Optimizing Standup Times for Distributed Engineering Teams
In the modern age of software development, where remote work has become more of a rule than an exception, managing co-located and distributed software engineering teams comes with its unique set of challenges. One of the most debated topics is: When’s the ideal time for a daily standup?
Software engineers are an eclectic breed. They’re often deep thinkers, introverted, and sometimes have schedules that deviate from the typical 9-5 mold. Their peak productivity might be at midnight or at dawn, and distractions, especially meetings, can be a bane to their workflow.
So, what’s the best time for a standup?
Prospective Time Slots (in US Pacific Time) and Rationale:
- 9:00 AM:
- Pros: It’s the start of the conventional workday on the West Coast. Engineers have fresh minds and can set the tone for the day.
- Cons: For East Coast teams, this is lunchtime, and for the West Coast engineers who are night owls, this might be too early – especially if they want to get some exercise in before work.
- 11:00 AM:
- Pros: Still morning on the West Coast, with enough time to get warmed up and into action, and early afternoon on the East Coast. It’s a good midpoint, with enough time after lunch for the East Coasters to get their brains back in action and take a focus break during the traditional mid-afternoon lull.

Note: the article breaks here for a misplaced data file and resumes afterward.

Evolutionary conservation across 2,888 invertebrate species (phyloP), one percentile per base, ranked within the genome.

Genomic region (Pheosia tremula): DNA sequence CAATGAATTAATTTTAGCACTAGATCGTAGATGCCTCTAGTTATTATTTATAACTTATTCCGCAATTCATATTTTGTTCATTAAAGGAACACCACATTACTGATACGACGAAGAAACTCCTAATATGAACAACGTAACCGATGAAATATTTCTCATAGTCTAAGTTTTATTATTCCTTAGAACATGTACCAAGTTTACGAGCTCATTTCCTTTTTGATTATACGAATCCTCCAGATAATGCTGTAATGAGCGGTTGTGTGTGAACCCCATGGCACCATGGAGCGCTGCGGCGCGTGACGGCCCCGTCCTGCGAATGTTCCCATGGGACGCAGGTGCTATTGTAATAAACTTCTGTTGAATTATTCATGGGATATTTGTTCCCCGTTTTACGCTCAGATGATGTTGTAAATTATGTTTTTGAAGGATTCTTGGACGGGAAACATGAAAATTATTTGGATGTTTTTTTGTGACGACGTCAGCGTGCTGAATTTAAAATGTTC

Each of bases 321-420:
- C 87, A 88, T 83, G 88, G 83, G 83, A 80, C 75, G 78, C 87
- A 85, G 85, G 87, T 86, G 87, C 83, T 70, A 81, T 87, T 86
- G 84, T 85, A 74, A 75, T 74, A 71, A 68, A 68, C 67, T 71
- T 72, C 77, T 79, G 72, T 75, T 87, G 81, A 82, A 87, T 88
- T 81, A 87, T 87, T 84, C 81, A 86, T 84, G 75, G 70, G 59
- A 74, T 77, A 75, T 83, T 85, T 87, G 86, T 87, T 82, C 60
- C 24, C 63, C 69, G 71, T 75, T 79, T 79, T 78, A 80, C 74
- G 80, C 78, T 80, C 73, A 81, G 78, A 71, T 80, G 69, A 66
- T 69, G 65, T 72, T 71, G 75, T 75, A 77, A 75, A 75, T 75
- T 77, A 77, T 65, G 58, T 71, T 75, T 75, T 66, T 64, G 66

- Cons: It may interrupt the flow of work, especially for those who have started their day early.
- 1:00 PM:
- Pros: Post-lunch on the West Coast and late afternoon on the East Coast. A good time to regroup after a break for the Westies.
- Cons: For those on the East Coast, the day is almost over, and for those who had a productive day, it may feel like quitting early while they’re trying to squeeze out a bit more code before the end of the day.
Considering the diverse nature of our engineers, their varied peak productivity times, and the need to accommodate multiple time zones, it’s imperative to strike a balance.
Our Stance at Facet Digital:
At Facet, after considerable deliberation and trial, we’ve settled on 11:00 AM (Pacific Time) as the ideal time for our projects to hold daily standup meetings. Here’s why:
- It’s a good middle ground, ensuring no one’s day starts or ends with a meeting.
- For our West Coast team, it allows a solid workblock in the morning and then another after the standup.
- For our East Coast team, it’s early afternoon, allowing them to provide updates while still having a chunk of their day left.
In conclusion, while there’s no ‘one-size-fits-all’, it’s essential to understand the unique characteristics and preferences of software engineers. A standup should empower, not hinder. Hence, select a time that minimizes interruptions, respects individual work rhythms, and fosters collaboration across time zones.